On a shoestring budget and using off-the-shelf supplies, a team of engineering students from Brown University built a satellite powered by 48 Energizer AA batteries and a $20 microprocessor, which was launched into space about 10 months ago on Elon Musk’s SpaceX rocket.
Recently, an analysis of data from Air Force Space Command revealed that the satellite, called SBUDNIC, not only successfully operated but could also have far-reaching implications for efforts to tackle the growing problem of space debris, which poses a potential threat to all current and future space vehicles.
Currently, NASA is tracking more than 27,000 pieces of orbital debris, which includes any human-made object in Earth’s orbit that no longer serves a useful function. It also includes defunct satellites that remain in orbit sometimes decades after their mission is complete. To address this problem, the Brown students added a 3D-printed drag sail made from Kapton polyimide film to their bread-loaf-sized cube satellite.
The sail opened like an umbrella upon deployment at about 520 kilometers above the orbit of the International Space Station, and initial data suggests that it is helping to push the satellite back down to Earth sooner than expected.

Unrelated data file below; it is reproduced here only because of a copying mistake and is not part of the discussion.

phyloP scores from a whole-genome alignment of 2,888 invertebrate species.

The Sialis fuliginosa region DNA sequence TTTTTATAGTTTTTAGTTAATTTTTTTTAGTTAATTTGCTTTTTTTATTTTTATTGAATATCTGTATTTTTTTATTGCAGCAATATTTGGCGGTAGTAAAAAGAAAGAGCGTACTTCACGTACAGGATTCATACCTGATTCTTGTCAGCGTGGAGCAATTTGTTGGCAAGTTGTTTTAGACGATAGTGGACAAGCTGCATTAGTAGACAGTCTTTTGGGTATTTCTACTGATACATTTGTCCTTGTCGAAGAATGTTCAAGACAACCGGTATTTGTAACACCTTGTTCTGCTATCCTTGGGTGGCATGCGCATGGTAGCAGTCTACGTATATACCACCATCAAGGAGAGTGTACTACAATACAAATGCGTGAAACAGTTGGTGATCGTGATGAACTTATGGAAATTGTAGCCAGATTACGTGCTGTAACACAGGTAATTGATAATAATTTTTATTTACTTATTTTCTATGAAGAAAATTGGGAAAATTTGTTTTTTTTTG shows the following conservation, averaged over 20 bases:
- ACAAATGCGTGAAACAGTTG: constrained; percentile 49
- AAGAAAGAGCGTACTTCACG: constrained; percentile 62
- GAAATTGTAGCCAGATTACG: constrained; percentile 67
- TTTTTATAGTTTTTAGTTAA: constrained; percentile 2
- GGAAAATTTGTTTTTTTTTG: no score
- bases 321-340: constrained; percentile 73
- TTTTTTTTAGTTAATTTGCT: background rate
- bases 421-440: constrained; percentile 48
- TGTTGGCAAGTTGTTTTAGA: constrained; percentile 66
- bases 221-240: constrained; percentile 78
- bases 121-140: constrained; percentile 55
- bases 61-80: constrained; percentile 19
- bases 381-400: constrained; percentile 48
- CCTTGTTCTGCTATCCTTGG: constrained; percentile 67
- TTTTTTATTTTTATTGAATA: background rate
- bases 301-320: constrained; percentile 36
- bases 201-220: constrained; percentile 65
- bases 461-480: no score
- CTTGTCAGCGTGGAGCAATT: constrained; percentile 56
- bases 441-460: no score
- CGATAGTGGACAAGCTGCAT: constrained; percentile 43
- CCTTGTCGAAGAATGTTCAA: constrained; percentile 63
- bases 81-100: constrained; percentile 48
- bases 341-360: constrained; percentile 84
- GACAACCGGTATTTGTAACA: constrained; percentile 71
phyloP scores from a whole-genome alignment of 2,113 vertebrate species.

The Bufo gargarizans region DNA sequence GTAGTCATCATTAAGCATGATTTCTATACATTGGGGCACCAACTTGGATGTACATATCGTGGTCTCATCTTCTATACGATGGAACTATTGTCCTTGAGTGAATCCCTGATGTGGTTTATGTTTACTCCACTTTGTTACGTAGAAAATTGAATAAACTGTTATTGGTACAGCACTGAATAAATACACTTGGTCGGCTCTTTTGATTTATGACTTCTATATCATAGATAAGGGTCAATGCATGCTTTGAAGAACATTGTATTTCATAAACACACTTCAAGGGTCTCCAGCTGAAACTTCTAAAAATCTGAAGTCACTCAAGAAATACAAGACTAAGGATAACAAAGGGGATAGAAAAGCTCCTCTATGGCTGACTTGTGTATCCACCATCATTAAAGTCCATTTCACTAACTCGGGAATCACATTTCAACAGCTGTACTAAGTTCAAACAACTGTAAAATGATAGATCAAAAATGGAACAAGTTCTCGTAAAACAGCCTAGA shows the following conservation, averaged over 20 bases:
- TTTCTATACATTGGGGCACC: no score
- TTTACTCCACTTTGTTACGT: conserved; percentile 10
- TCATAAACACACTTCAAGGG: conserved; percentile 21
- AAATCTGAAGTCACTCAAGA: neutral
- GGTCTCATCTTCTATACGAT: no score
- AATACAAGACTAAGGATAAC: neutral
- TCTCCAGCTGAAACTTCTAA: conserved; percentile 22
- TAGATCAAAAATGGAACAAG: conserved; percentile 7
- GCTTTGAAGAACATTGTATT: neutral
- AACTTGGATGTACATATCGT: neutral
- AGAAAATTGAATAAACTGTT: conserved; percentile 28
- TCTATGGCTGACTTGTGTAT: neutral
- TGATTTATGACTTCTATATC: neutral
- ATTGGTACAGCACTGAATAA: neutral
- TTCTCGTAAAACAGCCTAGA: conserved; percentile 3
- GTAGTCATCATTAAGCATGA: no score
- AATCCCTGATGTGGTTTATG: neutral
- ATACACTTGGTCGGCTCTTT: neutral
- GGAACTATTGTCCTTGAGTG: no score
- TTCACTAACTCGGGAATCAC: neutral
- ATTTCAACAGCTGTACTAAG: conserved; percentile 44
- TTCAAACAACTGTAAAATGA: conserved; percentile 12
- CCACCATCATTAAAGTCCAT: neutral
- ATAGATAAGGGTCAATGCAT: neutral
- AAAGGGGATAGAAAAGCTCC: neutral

“You can see in the tracking data that we’re visibly below everybody else and accelerating away from them,” Fleeter said. “You can see that our satellite is already descending toward reentry, whereas the others are still in a nice circular orbit higher up.”
In fact, the satellite, SBUDNIC, is well below the other small devices that were deployed with it, indicating that it will be out of orbit within five years rather than the estimated 25 to 27 years without the drag device.
The Brown team believes that their analysis serves as a proof of concept for the effectiveness of this type of sail in reducing the amount of space debris in orbit around Earth. They hope that similar sails can be added to other small devices or scaled up for larger projects in the future.
“The theory and physics of how this works has been pretty well accepted,” Fleeter said. “What this mission showed was more about how you realize it—how you build a mechanism that does that, and how you do it so it’s lightweight, small and affordable.”